Practicing scales on the guitar can be rather intimidating at times. After all, there are so many different types of scale patterns and sequences to memorize. So here is a piece of advice: DON'T MEMORIZE THEM!! Memorizing endless amounts of scale patterns and sequences will cause you to spend more time memorizing, and less time actually playing music. Sure you will have a vast collection of scale exercises at your disposal, but when it comes to applying them in a musical context you will end up sounding like a robot; regurgitating scale exercises that have no feeling or emotion to them, and you will put more effort into trying to recall a scale pattern from memory than paying attention to what you want your music to sound like. Here are a few tips to help you better focus your time and energy when practicing scales on the guitar:
1. Play it by ear. Pick just one scale pattern or sequence and play it until you have it memorized. You should be focused on memorizing how the exercise sounds rather than memorizing the finger pattern. Once you have it committed to memory, start to recreate the exercise using different areas of the fretboard. Use different fingerings, play it in higher or lower octaves, use only 1 or 2 strings...try to utilize the entire fretboard. The key is to not worry so much about the fingerings you use and to focus more on recreating the scale pattern or sequence by ear.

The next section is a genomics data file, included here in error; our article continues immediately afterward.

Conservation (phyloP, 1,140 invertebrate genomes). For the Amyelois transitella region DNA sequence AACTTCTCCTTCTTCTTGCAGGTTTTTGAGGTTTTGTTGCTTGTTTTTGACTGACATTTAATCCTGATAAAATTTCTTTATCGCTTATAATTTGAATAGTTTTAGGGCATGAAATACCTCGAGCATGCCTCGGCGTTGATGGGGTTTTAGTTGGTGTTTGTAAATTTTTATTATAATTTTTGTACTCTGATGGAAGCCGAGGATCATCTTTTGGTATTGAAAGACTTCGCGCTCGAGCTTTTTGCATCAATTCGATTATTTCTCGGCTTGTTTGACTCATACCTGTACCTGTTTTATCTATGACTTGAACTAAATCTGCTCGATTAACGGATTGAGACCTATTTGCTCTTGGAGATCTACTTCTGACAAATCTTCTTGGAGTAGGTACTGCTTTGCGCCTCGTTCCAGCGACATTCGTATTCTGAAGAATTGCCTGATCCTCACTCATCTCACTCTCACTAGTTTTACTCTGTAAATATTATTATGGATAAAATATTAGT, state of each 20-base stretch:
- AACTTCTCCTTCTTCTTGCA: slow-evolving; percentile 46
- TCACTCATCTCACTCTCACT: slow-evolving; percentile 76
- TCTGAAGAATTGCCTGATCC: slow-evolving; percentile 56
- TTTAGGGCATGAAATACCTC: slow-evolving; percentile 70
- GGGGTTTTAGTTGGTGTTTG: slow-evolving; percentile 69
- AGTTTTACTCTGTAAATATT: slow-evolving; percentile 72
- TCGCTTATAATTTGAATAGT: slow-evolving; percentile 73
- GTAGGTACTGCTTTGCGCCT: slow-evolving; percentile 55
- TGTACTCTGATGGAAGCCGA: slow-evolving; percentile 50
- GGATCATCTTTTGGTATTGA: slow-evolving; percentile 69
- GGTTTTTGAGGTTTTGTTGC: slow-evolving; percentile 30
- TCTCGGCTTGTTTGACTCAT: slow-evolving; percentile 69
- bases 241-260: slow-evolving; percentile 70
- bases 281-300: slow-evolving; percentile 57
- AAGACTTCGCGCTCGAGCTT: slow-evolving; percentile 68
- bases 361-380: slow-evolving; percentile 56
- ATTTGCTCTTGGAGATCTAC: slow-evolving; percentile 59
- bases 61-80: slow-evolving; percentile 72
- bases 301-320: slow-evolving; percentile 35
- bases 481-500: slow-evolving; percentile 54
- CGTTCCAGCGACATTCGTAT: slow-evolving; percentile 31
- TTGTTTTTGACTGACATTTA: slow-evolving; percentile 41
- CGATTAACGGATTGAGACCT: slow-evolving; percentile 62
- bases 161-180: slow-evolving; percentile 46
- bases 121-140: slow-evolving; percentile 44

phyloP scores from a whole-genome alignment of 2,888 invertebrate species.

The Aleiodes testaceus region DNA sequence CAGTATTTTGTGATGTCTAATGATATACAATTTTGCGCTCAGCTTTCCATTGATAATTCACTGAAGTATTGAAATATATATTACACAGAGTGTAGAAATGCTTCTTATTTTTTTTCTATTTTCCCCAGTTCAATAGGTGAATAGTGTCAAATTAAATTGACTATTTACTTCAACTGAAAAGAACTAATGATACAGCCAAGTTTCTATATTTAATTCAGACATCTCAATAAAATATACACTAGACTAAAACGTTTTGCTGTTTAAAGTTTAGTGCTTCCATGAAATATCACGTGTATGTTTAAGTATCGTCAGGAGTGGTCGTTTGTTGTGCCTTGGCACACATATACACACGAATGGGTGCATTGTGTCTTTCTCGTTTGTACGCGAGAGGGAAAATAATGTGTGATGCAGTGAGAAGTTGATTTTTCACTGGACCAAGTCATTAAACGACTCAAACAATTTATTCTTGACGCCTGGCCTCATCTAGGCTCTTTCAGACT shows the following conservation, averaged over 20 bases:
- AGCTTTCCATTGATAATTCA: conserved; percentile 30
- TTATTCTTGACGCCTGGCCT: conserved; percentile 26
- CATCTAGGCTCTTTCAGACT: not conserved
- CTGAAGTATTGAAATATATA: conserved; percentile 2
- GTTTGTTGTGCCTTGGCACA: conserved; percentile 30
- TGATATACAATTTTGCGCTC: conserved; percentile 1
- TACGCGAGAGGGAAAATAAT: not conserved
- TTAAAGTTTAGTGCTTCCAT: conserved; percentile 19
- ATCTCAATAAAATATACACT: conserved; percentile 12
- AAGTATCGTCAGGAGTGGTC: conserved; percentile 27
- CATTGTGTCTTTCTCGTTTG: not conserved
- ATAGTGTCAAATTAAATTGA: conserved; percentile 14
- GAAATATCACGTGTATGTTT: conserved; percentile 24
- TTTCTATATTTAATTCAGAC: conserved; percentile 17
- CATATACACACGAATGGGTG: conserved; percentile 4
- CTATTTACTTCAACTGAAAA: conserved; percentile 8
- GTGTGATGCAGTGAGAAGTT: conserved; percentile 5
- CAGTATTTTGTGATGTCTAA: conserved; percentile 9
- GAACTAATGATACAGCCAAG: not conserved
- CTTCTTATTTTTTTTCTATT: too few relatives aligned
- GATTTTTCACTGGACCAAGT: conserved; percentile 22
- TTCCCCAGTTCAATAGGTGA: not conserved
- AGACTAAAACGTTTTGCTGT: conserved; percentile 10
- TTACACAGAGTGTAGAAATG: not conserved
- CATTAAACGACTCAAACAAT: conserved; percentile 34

2. Use different rhythms. Learning to play scales will be of little use to you if you do not explore different rhythmic combinations. Learn to use rhythm to add to your expressiveness and create truly unique scale passages. Think of how rhythmic fluctuations in everyday speech can drastically effect the way a message is communicated and perceived.
3. Experiment with different articulations. Hammer-ons, pull-offs, and vibrato are just a few articulations that can really change the way a passage sounds. And let's face it, strings bends are one of the coolest and most uniquely expressive tools that the guitar has to offer. Practice adding whole step and half step bends throughout your scale patterns and sequences
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